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Jim Currie

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The key sentence in Lowe's testimony: Senator SMITH. What speed did you use in getting the 8 p. m. position?
Mr. LOWE. I used the speed for the position at 8 o'clock, and got it by dividing the distance from noon to the corner by the time that had elapsed from noon until the time we were at time Corner.
Later on he made the calculation, dividing 125,7 miles by 6 hours and found 21 knots.
The time to turn at the Corner was calculated out of estimated speed 21,5 knots. Time to reach the Corner: 5.52 pm, round to 5.50 pm.
If really we can assess Lowe's statement as misleading simplification without having bad conscience then I would be inclined to say, based on the discussion about speed there was no clock set back between noon and collision.

If we do so, then the inevitable necessary conclusion must be, that both Boxhall and Lightoller are wrong with the 1h 33 minutes conversion as they stated in the US enquiry.

I found this Statement from Lightoller in TIP | United States Senate Inquiry | Day 5 | Testimony of Charles H. Lightoller, cont.
Mr. LIGHTOLLER. I think it was Mr. Boxhall.
...
Senator SMITH. Was he on watch Sunday night, or at his post of duty?
Mr. LIGHTOLLER. At his post of duty.
Senator SMITH. On Sunday night?
Mr. LIGHTOLLER. Undoubtedly.
Senator SMITH. What time; do you know?
Mr. LIGHTOLLER. I believe he was on the 8 to 12 watch.
Senator SMITH. That would take him two hours beyond your watch?
Mr. LIGHTOLLER. More than two hours, considering what the clock went back.
Senator SMITH. The clock went back some at that time?
Mr. LIGHTOLLER. Yes.

So Lightoller was bearing in mind there was a clock set back intended at midnight (12.23 back to 12?)
If asked, how to convert the time of sinking 2.20 into GMT, he might have thought erronously, this was after the clock change, so the conversion must be 1 h 33 minutes. Lightoller was not on duty from 10 to 12. When he came on the bridge after the collison he could not know what had happened with the clocks.

But he was present while Pitman made his statement pointing out the clocks were not set back and that he got ship's time of Saturday! midnight and that his watch was correct. Despite hearing all this Lightoller said: 5.47 - 2.20 - 5.47 Greenwich mean time: 2.20 apparent time of ship.
I have to say I am a bit stumped. How to get out of this?
Marcus, Lowe was asked how he arrived at the 8 pm DR position. Do not be misled by all the smoke screen caused by the confusion caused by the questioning system used by Senator Smith. Basically, Lowe was asked about the speed he used to arrive at his 8 pm DR position and in a round about way he said "20.95" knots. That's all we need to know.

As to time on board the ship: again we have layers of smoke screen.

I have said this ad nauseum in the past. A passenger may or may not be interested in the finer points of the sharing of clock adjustments between crew members. However how and when the clocks were adjusted is of vital importance to all crew members. The following are the most relevant test questions regarding whether or not there was a clock adjustment before impact.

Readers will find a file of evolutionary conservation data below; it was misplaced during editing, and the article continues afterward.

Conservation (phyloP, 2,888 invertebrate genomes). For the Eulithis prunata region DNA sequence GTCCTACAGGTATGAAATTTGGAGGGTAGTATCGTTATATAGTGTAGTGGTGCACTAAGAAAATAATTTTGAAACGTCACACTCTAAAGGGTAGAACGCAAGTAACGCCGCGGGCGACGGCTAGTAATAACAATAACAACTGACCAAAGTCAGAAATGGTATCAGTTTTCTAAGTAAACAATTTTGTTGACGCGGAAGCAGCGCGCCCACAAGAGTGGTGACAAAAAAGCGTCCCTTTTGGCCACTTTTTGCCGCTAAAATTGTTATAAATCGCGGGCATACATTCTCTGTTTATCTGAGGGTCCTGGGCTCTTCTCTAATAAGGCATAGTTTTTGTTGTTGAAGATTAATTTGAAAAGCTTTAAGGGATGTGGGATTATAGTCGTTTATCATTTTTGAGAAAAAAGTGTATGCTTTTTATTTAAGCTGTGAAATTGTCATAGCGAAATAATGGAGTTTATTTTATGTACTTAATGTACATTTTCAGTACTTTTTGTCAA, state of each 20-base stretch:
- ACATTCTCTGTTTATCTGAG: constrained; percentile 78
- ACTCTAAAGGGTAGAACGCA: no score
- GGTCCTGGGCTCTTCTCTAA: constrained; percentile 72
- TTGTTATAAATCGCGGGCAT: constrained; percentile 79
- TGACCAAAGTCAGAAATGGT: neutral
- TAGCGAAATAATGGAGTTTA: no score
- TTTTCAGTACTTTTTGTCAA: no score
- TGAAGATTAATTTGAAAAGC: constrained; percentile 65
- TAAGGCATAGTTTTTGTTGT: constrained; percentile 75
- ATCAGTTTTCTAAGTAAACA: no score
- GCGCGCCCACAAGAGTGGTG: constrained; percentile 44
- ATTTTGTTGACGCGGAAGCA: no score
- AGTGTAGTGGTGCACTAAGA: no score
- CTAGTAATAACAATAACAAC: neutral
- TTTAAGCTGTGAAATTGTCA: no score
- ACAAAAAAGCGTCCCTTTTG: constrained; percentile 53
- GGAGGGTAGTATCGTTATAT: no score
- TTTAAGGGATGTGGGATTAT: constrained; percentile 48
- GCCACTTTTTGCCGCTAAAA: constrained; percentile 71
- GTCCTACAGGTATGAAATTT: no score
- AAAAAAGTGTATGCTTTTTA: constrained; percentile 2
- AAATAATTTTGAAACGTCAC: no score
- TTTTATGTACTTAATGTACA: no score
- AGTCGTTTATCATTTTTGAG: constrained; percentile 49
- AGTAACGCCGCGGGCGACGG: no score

1. Were there crew members waiting to go on Watch at the time of impact?
2. Were there crew members relieved within 20 minutes of impact?
3. Were there crew members who went on Watch within 20 minutes of impact?
4. Were there crew members who had fully adjusted time on their clocks or watches at the time of impact?
5. Were there crew members who had partially adjusted time on their clocks and watches at time of impact?
6. Were there crew members who had un-adjusted time on their clocks and watches at time of impact?

You can check the answers to the above using the transcripts of the evidence. If the answer to all of these is YES then there is no doubt that a clock adjustment took place.

Add to the foregoing the irrevocable fact that unless the evidence of speed provided by both 5th Office Lowe and 4th Officer Boxhall is completely, not partially, rejected then there is absolute overwhelming proof that a partial clock adjustment did most certainly take place.

When considering the Pitman puzzle keep in mind the following:

Pitman clearly stated at both Inquiries that when Boxhall called him about 15 minutes after impact, it was within 'a few minutes' of when he, Pitman, was due on Watch. Since he was to share the clock change with Boxhall, he was due on Watch at adjusted midnight, not midnight April 14 when the first clocks adjustment would have been made.
Pitman had unaltered time on his watch and since his first duty when he went on Watch at partly adjusted Midnight would have been to complete the planned clock change by making the final adjustment using the chronometer as a time-check; we can only assume that he intended putting his watch back the full amount at the same time. Thus, he could be sure of the accuracy of his watch.
 
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Mar 22, 2003
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Perhaps the following little sketch (not to scale) will better explain my thoughts.
What I take away from your little sketch is the following:
At your point B, at 5:50pm, the log (according to you) read 122.2 miles.
At your point D, at 7:30pm, the log (according to you) read 162 miles.